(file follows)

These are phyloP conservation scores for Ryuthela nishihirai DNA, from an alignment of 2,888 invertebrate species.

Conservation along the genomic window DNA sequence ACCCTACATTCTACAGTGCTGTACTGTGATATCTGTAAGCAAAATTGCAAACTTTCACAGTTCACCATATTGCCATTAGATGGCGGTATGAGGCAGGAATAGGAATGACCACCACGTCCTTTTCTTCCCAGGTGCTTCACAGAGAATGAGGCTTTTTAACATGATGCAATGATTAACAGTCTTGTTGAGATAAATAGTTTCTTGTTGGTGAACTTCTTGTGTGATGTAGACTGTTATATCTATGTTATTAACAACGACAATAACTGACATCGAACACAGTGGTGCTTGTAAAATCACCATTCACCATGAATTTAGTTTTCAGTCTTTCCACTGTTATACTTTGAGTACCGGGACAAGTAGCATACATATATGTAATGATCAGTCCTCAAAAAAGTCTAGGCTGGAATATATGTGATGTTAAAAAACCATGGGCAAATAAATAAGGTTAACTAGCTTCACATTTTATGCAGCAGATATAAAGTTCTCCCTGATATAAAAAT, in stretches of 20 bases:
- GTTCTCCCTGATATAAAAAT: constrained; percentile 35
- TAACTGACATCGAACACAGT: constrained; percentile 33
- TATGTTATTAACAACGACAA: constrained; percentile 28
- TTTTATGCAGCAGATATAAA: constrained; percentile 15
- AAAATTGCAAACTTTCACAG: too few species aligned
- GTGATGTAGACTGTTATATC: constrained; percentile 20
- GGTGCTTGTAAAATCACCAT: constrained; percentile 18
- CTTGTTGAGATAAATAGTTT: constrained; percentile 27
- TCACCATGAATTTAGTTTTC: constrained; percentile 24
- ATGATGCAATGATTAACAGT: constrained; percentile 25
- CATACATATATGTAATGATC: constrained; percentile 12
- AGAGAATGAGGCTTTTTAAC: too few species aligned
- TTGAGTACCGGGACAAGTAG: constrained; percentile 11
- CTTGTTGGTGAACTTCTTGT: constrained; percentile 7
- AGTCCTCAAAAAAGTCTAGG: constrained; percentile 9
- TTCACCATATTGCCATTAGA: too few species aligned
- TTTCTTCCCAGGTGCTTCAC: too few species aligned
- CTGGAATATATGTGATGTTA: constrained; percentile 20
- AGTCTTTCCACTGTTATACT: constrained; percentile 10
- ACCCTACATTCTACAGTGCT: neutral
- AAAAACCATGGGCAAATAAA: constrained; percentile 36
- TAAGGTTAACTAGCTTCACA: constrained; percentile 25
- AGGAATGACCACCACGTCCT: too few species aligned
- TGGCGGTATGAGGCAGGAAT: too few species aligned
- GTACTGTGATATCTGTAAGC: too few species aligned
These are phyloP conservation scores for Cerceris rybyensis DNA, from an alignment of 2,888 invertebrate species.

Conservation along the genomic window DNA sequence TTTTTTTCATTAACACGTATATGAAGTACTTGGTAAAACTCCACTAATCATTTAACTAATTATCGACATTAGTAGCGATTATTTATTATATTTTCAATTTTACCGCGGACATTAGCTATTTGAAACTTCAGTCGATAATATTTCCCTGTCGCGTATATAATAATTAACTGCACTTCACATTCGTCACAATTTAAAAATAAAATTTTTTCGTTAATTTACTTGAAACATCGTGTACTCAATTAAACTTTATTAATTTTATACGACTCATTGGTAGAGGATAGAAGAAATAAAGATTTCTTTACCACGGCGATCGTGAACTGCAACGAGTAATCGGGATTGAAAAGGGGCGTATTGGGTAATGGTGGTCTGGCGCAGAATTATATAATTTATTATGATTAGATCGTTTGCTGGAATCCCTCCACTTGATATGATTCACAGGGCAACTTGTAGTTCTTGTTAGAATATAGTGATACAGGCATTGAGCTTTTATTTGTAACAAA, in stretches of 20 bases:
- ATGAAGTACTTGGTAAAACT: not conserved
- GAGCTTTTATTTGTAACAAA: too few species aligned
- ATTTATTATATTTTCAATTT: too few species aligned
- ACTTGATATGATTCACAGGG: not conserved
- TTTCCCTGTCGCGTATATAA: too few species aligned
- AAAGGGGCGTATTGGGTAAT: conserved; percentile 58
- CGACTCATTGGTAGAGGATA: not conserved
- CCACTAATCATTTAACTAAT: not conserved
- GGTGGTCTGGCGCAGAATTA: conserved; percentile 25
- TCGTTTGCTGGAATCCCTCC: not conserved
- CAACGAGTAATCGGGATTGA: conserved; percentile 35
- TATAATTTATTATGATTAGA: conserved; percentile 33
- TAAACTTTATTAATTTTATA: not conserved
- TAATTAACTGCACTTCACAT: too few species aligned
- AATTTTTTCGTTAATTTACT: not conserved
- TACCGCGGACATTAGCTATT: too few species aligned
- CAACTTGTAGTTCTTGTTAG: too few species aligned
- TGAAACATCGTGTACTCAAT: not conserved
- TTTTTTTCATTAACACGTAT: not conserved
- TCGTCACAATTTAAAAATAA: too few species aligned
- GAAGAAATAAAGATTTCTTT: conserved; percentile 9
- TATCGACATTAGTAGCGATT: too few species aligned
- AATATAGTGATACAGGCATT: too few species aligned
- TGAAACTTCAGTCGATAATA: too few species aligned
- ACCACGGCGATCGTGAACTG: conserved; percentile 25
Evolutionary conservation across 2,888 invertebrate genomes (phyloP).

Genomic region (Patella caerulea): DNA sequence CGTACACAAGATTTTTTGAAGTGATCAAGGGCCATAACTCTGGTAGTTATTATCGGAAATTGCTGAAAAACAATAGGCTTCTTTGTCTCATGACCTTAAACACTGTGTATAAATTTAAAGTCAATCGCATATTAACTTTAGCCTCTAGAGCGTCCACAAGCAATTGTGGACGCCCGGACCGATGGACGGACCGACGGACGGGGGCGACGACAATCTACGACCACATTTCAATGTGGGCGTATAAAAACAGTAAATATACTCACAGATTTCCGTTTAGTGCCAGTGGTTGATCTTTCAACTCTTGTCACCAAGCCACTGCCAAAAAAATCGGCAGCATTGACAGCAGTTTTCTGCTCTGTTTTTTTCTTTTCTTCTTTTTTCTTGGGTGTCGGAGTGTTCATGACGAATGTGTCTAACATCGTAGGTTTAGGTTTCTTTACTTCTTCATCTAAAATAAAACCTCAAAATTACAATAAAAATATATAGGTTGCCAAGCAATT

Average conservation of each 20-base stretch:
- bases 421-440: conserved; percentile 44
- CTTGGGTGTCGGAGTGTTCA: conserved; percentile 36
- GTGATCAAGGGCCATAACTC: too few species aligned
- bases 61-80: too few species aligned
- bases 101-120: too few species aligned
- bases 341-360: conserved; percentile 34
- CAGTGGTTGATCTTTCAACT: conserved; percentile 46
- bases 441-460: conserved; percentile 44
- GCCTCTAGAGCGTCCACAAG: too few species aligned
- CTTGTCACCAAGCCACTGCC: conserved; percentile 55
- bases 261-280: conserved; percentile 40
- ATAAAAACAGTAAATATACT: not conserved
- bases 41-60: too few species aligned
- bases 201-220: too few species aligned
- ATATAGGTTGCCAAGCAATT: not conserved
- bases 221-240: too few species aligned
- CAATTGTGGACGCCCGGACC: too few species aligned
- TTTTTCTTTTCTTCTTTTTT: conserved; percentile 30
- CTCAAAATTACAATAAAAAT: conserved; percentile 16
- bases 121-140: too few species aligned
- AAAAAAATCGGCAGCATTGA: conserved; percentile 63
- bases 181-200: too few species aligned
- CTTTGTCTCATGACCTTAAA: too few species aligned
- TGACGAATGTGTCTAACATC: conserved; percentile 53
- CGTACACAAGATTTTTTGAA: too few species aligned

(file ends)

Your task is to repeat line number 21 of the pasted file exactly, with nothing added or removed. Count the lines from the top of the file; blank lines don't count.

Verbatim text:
- AGTCTTTCCACTGTTATACT: constrained; percentile 10